• The Natural Resources Use and Management Agreements allowed to trace boundaries for the indigenous population territory, establish the limits of the protected area, and promote the legitimization of the indigenous population rights to live in the Reserve and use their natural resources under special conditions.
  • Government policies at a national level, along with technical and financial support from the Tri-National Program helped strengthen operations and management of the area, with improvements in infrastructure, increased effectiveness of the control and surveillance program, strengthening of sustainable tourism, and of the productive chains in the buffer zone.
  • The increase in local participation through the Use and Management Agreements celebrated between the communities and the authorities, the inclusion of indigenous communities in the Socio Bosque Program for conservation incentives (promoted by the Government of Ecuador,) and the involvement of indigenous communities in tourism activities have allowed for a sustained co-management within the protected área, in accordance with the use regulations for natural resources within communal spaces of the Reserve.
  • The involvement of the local population in several initiatives has contributed to an improvement of the living conditions of their members.


Luis Borbor

“The Cuyabeno Reserve had what I call a consolidation process from the inside of the protected area out. It began with the delimitation of the indigenous territories inside the protected area and the establishment of the boundaries of the Reserve. After that, several processes of area management strengthening have occurred, with the addition of several strategic allies.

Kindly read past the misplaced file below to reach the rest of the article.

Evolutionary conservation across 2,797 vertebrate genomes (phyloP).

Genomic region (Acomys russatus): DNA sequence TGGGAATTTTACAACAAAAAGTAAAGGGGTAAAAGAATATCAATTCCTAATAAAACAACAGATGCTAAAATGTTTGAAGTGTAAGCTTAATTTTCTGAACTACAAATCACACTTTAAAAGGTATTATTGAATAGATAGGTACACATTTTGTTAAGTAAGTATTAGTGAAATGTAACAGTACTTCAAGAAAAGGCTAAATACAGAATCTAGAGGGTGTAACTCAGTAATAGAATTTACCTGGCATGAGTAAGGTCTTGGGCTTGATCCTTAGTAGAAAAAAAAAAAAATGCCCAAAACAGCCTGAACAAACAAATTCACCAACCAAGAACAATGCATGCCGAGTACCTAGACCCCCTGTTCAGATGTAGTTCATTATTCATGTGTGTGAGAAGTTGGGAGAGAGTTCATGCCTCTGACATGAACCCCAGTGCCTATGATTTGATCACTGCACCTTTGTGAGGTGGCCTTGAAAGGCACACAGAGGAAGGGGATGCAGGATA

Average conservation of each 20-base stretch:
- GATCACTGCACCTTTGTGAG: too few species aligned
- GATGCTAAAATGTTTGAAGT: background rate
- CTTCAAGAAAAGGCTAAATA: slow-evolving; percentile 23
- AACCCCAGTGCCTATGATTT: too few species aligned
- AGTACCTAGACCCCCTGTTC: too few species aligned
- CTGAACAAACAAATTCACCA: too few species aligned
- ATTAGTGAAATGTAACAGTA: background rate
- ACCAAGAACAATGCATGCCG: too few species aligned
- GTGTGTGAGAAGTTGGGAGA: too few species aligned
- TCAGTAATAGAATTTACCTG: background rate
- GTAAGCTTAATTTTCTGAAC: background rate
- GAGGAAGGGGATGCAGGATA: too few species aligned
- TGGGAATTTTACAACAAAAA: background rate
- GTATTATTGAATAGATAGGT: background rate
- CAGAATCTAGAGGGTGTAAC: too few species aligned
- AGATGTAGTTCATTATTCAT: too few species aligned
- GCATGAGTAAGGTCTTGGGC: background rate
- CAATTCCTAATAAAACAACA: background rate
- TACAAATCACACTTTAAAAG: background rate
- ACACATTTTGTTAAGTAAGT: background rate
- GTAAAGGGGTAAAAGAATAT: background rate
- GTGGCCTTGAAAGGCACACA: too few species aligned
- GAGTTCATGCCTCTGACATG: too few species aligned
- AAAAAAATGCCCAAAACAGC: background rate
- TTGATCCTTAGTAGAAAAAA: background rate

Thus, this consolidation began with the communities inhabiting the lower region of the protected area. As a result of the negotiation processes and signature of the first Natural Resources Use and Management Agreements in 1995, these communities began defining the boundaries of their territories and started to be part of the Reserve co-management.

At the same time the expansion of the protected area began. At first, it occupied 250 thousand hectares, it later grew to 650 thousand hectares, and after a process of rectification of its limits, an area of 590,112 hectares is finally established, as is stated in the 2012 Management Plan.

After this step, the physical delimitation of the area was done and the attempts to consolidate the upper region boundaries began. Three activities were done for this purpose: resolution of land ownership conflicts within the Reserve, issuing deeds in the Forest Heritage within the outer area of the Reserve, and the control and surveillance of the area with the support of local communities.

At this point the development of the Tri-National Program initiative began, first through conversations between the heads of border protected areas in Ecuador, Peru, and Colombia, and from that on, in a meeting in Leguízamo, Colombia, where the problems of the region, their environmental, social, and cultural wealth, and the importance of guaranteeing their preservation were discussed. During the conversations, it became evident that the three areas had very similar situations and problems, which derived in the possibility of creating a mega-reserve integrated by the three protected areas. This proposal was later introduced in a workshop celebrated in Leticia, Colombia, gathering support from many international organizations to consolidate the Tri-National Program.”

Contributed by

Luis Alberto Borbor Laínez Ministerio del Ambiente

Other contributors

Ecuador´s Ministry of Environment (MAE)